Efforts Increase to Get Prescription Painkillers Off Streets
They're the wonder drugs for folks suffering with chronic pain. But they can be dangerous.
They're so popular in Minnesota, the abuse of them is being called an epidemic.
The Minnesota Department of Health tells us more than 2-thousand people have died from accidental overdoses since 2000. And in 2011, painkiller related deaths hit an all-time record. That's why efforts are increasing all across the metro to get pills off the streets.
That caught the attention of Eli Knowles. In high school, friends called him the candyman. His addiction started innocently enough, "I found that people were willing to trade prescription painkillers for my prescription ADHD medication."
Knowles quickly developed a love affair with oxycontin and vicodin, "it was a slippery slope once I began to use prescription painkillers."
Knowles smiles when he remembers the feeling, "taking painkillers was like wrapping myself in a warm blanket of complacency." It's an escape others are after. Knowles calls it an epidemic, that it's taking the teenage crowd by storm.
"It starts when they're getting medicine from cabinets at home or their friends and it grows," according to Washington County Sheriff Bill Hutton.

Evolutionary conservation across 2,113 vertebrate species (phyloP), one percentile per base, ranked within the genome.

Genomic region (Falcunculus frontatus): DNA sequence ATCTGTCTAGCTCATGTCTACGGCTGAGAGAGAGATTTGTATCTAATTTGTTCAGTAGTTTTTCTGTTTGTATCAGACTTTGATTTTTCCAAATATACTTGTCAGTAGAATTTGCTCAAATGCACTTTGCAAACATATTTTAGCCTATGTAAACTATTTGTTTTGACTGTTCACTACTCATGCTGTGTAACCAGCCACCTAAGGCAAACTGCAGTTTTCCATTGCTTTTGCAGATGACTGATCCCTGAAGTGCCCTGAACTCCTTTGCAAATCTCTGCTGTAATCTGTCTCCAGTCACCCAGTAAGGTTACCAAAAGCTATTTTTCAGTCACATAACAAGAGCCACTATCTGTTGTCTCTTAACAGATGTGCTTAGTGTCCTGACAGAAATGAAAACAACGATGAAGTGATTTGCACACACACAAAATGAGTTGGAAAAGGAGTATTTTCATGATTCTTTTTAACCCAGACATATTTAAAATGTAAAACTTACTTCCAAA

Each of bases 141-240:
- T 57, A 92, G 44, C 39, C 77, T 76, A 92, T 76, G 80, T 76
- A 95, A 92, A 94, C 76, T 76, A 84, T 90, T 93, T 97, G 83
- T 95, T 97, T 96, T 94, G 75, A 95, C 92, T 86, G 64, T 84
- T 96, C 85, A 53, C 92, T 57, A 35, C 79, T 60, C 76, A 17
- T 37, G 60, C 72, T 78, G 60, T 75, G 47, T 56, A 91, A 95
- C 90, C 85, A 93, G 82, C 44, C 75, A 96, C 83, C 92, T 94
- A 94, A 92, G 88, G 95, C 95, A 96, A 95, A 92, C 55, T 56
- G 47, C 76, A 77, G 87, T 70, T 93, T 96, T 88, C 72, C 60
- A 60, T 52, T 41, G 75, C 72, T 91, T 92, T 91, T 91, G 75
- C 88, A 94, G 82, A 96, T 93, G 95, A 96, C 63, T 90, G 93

Addictions, accidental poisonings and overdoses. That's why every county we talked to is upping efforts to get and destroy outdated, unused prescriptions. Sheriff Hutton says, "just sit back and think a moment about the drugs in your own home those are the medicines and prescription drugs in these bins."
Washington County just added a drop-off box in Forest Lake. It's the third one set up in a year. On average 28 people a week drop medicine into the bin, filling 57 barrels so far. Hennepin, Ramsey, Anoka, Dakota and Carver counties have all added collection boxes. The bins are emptied everyday and destroyed. That's "street smart" according to Knowles, a recovering addict, "a lot of pain and confusion could've been avoided."
It's a felony in Minnesota to give someone else your prescription medication. In fact, two people in the state have been convicted or charged with murder after shared or sold pills led to deaths.